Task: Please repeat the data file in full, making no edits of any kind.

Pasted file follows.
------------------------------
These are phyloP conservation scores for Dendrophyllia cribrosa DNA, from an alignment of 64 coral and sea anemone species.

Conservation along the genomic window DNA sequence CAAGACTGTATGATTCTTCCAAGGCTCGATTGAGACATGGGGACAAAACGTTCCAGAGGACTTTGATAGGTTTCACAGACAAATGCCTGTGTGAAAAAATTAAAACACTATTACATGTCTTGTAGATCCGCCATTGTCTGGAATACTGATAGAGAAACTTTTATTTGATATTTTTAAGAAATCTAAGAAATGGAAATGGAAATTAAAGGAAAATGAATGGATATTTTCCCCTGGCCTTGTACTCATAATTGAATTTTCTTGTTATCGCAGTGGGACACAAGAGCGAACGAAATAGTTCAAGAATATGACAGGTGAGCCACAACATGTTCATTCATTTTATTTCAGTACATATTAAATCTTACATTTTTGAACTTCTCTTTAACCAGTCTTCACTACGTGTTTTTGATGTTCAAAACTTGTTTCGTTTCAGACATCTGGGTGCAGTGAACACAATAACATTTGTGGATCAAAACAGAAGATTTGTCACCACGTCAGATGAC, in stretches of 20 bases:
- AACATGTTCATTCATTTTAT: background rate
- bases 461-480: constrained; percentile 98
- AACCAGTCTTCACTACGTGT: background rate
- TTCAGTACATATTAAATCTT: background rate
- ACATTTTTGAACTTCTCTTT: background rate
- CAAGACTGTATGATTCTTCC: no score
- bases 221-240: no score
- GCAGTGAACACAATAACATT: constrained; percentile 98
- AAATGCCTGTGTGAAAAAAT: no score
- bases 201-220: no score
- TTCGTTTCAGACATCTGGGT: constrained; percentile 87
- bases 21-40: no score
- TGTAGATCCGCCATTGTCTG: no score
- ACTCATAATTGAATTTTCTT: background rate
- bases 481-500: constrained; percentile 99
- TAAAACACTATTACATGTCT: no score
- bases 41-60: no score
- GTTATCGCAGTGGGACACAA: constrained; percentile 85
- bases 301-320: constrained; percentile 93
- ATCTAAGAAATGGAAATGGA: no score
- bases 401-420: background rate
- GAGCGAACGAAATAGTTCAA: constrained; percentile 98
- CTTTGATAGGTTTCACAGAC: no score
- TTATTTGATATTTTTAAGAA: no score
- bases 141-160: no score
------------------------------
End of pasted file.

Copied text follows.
These are phyloP conservation scores for Dendrophyllia cribrosa DNA, from an alignment of 64 coral and sea anemone species.

Conservation along the genomic window DNA sequence CAAGACTGTATGATTCTTCCAAGGCTCGATTGAGACATGGGGACAAAACGTTCCAGAGGACTTTGATAGGTTTCACAGACAAATGCCTGTGTGAAAAAATTAAAACACTATTACATGTCTTGTAGATCCGCCATTGTCTGGAATACTGATAGAGAAACTTTTATTTGATATTTTTAAGAAATCTAAGAAATGGAAATGGAAATTAAAGGAAAATGAATGGATATTTTCCCCTGGCCTTGTACTCATAATTGAATTTTCTTGTTATCGCAGTGGGACACAAGAGCGAACGAAATAGTTCAAGAATATGACAGGTGAGCCACAACATGTTCATTCATTTTATTTCAGTACATATTAAATCTTACATTTTTGAACTTCTCTTTAACCAGTCTTCACTACGTGTTTTTGATGTTCAAAACTTGTTTCGTTTCAGACATCTGGGTGCAGTGAACACAATAACATTTGTGGATCAAAACAGAAGATTTGTCACCACGTCAGATGAC, in stretches of 20 bases:
- AACATGTTCATTCATTTTAT: background rate
- bases 461-480: constrained; percentile 98
- AACCAGTCTTCACTACGTGT: background rate
- TTCAGTACATATTAAATCTT: background rate
- ACATTTTTGAACTTCTCTTT: background rate
- CAAGACTGTATGATTCTTCC: no score
- bases 221-240: no score
- GCAGTGAACACAATAACATT: constrained; percentile 98
- AAATGCCTGTGTGAAAAAAT: no score
- bases 201-220: no score
- TTCGTTTCAGACATCTGGGT: constrained; percentile 87
- bases 21-40: no score
- TGTAGATCCGCCATTGTCTG: no score
- ACTCATAATTGAATTTTCTT: background rate
- bases 481-500: constrained; percentile 99
- TAAAACACTATTACATGTCT: no score
- bases 41-60: no score
- GTTATCGCAGTGGGACACAA: constrained; percentile 85
- bases 301-320: constrained; percentile 93
- ATCTAAGAAATGGAAATGGA: no score
- bases 401-420: background rate
- GAGCGAACGAAATAGTTCAA: constrained; percentile 98
- CTTTGATAGGTTTCACAGAC: no score
- TTATTTGATATTTTTAAGAA: no score
- bases 141-160: no score